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Windows 7: what does the b/g/n in wireless devices and routers do

29 Aug 2012   #1

windows xp pro 32-bit
 
 
what does the b/g/n in wireless devices and routers do

firstly what is their acronyms and meaning of b/g/n
then what does each letter do, in compatibility, differences, speed

My System SpecsSystem Spec
.

29 Aug 2012   #2

Microsoft Community Contributor Award Recipient

Windows 7 64 Bit Home Premium SP1
 
 

The letters designate the set of communications standard or protocol that the device in question was designed to meet and provide.

Very roughly:
  • IEEE 802.11a = operates in the 5 GHz band with a maximum net data rate of 54 Mbit/s, plus error correction code, which yields realistic net achievable throughput in the mid-20 Mbit/s.
  • IEEE 802.11b = operates in the 2.4 GHz band with a maximum raw data rate of 11 Mbit/s
  • IEEE 802.11g = operates in the 2.4 GHz band with a maximum raw data rate of 54 Mbit/s, plus error correction code, which yields realistic net achievable throughput in the mid-20 Mbit/s.
  • IEEE 802.11n = operates in both the 2.4 GHz and 5 GHz bands with a maximum raw data rate of 150 Mbit/s per channel. Uses multiple channels on multiple antennas and "streams" to achieve data rates of 300 or 450 Mbit/s (and theoretically 600 MBit/s on 4 streams).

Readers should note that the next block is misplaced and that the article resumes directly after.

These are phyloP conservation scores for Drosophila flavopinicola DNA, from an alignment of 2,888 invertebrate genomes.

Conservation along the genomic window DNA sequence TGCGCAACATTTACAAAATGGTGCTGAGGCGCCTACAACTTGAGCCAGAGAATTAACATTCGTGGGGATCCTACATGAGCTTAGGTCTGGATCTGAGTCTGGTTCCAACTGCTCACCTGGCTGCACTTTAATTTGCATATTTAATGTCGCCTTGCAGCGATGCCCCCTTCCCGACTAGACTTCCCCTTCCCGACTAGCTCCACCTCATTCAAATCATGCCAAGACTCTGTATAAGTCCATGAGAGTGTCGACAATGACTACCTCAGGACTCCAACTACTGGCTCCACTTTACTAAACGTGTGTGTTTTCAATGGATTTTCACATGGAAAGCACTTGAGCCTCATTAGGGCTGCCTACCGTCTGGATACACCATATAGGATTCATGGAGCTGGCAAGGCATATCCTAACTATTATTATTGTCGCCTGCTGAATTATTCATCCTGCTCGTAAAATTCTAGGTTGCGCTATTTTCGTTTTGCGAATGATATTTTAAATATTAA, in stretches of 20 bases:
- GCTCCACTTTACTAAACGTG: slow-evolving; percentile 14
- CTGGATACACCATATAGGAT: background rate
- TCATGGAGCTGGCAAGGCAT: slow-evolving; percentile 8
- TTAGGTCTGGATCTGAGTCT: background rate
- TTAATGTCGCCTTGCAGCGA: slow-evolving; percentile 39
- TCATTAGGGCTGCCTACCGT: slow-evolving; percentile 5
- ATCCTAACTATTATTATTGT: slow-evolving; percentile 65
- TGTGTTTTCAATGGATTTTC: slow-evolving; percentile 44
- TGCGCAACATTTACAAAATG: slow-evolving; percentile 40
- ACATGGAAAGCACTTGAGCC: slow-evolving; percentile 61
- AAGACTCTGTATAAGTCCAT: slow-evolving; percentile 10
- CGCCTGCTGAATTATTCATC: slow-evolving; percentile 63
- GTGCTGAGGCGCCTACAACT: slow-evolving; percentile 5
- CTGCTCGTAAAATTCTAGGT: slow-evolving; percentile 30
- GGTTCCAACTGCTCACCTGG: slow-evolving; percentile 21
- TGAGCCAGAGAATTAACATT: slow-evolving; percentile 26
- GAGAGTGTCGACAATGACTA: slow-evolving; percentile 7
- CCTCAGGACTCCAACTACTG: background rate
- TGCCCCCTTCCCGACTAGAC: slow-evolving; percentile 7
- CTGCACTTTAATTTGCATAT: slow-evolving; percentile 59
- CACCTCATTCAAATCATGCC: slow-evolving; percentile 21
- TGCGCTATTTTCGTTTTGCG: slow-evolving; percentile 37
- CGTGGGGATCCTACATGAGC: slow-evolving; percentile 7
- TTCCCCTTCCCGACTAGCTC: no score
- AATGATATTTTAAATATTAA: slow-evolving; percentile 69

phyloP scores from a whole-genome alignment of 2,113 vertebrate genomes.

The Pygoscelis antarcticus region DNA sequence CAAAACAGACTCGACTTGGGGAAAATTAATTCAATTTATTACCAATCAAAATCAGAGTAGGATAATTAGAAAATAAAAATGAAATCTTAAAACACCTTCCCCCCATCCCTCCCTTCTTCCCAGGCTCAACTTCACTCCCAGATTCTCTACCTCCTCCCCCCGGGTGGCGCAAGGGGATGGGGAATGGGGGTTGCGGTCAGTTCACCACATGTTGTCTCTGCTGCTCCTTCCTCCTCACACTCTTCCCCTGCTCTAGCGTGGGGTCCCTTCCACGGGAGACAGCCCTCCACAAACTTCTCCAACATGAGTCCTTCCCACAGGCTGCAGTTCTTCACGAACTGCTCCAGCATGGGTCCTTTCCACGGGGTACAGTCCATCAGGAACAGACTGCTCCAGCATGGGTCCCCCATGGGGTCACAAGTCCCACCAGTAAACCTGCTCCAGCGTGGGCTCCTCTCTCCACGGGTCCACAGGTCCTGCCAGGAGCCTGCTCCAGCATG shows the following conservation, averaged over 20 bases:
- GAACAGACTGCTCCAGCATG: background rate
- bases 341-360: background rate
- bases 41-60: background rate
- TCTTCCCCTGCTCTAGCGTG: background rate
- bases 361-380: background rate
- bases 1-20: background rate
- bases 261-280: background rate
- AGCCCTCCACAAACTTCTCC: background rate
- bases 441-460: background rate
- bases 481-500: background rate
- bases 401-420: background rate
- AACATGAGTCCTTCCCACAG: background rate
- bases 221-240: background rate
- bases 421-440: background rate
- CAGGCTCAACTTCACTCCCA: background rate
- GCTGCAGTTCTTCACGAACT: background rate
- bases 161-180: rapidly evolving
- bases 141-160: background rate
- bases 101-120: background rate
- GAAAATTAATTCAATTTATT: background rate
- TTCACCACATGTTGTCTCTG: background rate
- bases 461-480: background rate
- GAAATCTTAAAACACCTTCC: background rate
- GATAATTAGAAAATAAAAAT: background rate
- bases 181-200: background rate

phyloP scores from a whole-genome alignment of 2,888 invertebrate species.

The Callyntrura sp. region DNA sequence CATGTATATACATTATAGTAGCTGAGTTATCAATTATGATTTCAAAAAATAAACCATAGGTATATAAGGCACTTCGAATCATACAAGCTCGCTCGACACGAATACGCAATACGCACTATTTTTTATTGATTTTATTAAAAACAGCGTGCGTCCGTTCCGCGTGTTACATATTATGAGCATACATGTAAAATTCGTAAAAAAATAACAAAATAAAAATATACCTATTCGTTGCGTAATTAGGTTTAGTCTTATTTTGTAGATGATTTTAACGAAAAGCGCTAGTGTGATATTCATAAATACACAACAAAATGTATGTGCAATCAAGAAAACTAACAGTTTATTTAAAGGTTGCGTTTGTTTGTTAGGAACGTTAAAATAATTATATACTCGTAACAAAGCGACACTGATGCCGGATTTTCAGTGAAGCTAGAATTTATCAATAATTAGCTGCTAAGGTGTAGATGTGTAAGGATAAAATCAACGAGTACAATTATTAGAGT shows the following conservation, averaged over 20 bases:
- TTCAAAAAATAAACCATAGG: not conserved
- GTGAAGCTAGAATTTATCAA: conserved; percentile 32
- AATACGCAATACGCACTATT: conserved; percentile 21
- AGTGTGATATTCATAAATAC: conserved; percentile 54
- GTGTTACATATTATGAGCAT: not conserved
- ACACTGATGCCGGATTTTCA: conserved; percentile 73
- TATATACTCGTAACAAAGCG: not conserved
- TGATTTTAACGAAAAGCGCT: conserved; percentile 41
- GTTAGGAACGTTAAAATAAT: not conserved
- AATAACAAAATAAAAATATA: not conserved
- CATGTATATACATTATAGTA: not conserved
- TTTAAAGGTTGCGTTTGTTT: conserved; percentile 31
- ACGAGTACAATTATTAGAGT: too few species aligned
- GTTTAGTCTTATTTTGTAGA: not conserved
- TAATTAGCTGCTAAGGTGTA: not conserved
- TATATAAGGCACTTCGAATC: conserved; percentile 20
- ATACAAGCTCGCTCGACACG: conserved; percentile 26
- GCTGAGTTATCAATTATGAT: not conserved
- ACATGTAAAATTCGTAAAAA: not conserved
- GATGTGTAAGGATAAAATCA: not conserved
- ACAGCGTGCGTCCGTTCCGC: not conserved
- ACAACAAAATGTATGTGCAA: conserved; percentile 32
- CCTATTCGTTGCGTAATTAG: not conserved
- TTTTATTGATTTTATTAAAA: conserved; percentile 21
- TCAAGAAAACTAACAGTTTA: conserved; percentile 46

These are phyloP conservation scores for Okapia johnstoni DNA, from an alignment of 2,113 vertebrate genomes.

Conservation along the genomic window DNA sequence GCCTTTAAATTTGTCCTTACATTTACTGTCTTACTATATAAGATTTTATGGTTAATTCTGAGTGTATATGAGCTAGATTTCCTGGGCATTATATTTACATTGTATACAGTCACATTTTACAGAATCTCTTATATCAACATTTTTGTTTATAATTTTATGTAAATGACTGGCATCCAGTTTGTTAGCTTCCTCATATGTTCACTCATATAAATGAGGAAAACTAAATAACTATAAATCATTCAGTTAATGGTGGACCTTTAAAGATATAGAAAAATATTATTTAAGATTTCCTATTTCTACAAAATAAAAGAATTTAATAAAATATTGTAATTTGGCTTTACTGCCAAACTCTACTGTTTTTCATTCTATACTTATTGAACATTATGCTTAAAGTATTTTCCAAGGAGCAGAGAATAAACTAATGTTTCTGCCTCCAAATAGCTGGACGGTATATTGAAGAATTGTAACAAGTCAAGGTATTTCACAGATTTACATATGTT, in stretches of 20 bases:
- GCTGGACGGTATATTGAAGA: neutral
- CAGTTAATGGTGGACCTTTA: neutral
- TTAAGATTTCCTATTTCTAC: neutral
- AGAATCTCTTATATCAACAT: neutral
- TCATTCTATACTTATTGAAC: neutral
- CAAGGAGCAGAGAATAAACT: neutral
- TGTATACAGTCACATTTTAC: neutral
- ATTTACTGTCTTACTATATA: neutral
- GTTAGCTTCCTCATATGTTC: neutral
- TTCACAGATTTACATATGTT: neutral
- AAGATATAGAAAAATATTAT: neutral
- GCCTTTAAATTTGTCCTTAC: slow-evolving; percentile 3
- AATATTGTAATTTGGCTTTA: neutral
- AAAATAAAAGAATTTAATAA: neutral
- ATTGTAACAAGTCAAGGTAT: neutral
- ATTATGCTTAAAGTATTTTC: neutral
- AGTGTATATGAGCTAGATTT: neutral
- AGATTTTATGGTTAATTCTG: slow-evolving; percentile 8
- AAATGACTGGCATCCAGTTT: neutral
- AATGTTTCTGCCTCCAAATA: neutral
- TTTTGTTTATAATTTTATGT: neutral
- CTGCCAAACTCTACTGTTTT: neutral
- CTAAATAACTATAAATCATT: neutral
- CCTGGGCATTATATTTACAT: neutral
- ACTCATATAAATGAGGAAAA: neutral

It is, of course, much more complex than that. But that is the meat of the matter.

A device that is designated 802.11b can only do 802.11b. But a device that lists b,g, and n can do any or all of those protocols.


And coming soon will be IEEE 802.11ad. Operates in the 5 GHz band with a maximum raw data rate of 60 Gbit/s.
My System SpecsSystem Spec
31 Aug 2012   #3

windows xp pro 32-bit
 
 

Quote   Quote: Originally Posted by TVeblen View Post
The letters designate the set of communications standard or protocol that the device in question was designed to meet and provide.

Very roughly:
  • IEEE 802.11a = operates in the 5 GHz band with a maximum net data rate of 54 Mbit/s, plus error correction code, which yields realistic net achievable throughput in the mid-20 Mbit/s.
  • IEEE 802.11b = operates in the 2.4 GHz band with a maximum raw data rate of 11 Mbit/s
  • IEEE 802.11g = operates in the 2.4 GHz band with a maximum raw data rate of 54 Mbit/s, plus error correction code, which yields realistic net achievable throughput in the mid-20 Mbit/s.
  • IEEE 802.11n = operates in both the 2.4 GHz and 5 GHz bands with a maximum raw data rate of 150 Mbit/s per channel. Uses multiple channels on multiple antennas and "streams" to achieve data rates of 300 or 450 Mbit/s (and theoretically 600 MBit/s on 4 streams).
It is, of course, much more complex than that. But that is the meat of the matter.

A device that is designated 802.11b can only do 802.11b. But a device that lists b,g, and n can do any or all of those protocols.


And coming soon will be IEEE 802.11ad. Operates in the 5 GHz band with a maximum raw data rate of 60 Gbit/s.

nice answer you solved my curiosity thnks..
My System SpecsSystem Spec
.


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 what does the b/g/n in wireless devices and routers do





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